Despite its brightness Hubble was only able to spot the quasar with the help of strong gravitational lensing caused by a dim galaxy between the quasar and the Earth.
Lead author Xiaohui Fan, from the University of Arizona, said he did not expect to find many quasars brighter than this in the entire universe.
"That object had been sitting in the database for a few years now, but no one had looked at that part of the sky for quasars, because we usually don't". Astronomers generally avoid looking for quasars in this region, because the abundance of stars and dust there drown out the faint quasar light.
"Quasar" is short for quasi-stellar radio source, and describes bright centres of galaxies.
'Prior to this, no stars, quasars, or galaxies had been formed, until objects like this appeared like candles in the dark'. For instance, despite searching for over a decade, astronomers have found only two quasars located more than 13 billion light-years away, Pentericci told Live Science.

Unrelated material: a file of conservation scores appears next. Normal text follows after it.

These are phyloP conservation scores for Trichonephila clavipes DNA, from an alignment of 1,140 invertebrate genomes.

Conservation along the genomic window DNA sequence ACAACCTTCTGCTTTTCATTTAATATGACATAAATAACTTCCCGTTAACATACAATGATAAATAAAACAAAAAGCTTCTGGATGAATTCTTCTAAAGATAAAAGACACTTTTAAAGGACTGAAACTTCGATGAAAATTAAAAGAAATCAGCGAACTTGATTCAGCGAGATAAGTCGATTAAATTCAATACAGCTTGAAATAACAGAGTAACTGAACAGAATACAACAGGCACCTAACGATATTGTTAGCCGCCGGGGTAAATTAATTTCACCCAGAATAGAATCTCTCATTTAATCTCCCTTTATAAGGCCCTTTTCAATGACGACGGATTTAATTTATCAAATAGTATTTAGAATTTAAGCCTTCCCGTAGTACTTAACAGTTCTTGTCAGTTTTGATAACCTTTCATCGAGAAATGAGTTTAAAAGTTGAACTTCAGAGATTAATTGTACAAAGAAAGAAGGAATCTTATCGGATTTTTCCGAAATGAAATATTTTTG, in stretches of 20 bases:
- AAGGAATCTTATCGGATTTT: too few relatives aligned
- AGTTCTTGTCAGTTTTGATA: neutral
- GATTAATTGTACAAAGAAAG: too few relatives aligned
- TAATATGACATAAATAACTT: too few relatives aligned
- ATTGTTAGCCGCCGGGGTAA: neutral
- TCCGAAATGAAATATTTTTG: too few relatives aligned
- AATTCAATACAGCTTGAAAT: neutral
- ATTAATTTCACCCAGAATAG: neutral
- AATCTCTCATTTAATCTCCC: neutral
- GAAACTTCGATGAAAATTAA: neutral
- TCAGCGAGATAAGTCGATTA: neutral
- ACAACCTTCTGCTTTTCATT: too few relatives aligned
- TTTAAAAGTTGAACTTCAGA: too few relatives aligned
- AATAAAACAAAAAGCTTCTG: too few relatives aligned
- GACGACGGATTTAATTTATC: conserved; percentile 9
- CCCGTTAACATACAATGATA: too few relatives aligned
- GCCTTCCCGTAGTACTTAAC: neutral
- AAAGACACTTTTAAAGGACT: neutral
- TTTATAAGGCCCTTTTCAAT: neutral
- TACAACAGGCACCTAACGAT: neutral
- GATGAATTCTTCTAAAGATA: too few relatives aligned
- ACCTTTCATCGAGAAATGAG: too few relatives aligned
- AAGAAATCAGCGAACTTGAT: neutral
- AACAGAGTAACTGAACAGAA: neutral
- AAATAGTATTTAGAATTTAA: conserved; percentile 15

'We don't expect to find many quasars brighter than that in the whole observable universe'. The astronomers next analyzed data showing the individual wavelengths emitted by the quasar.
The galaxy bent the light from the quasar making it appear three times as large and 50 times as bright as it would have been without the effect of gravitational lensing, astronomers said.
The old, trusty telescope also suffered a setback in early October previous year, when one of its gyroscopes span out of control. The recorded image shows the quasar as it looked 12.8 billion years ago - only about 1 billion years after the big bang. Both the foreground galaxy and the quasar is spotted by the Hubble SpaceTelescope. That's over 150 times larger than the black hole at the center of the Milky Way.
Credit: NASA, ESA, Xiaohui Fan (University of Arizona) The spectroscopic data also allowed the researchers to estimate the mass of the quasar's central supermassive black hole; they calculated it at around 700 million times that of the sun.
Astronomers have discovered the brightest object in the Universe and it dates back to nearly the beginning of time.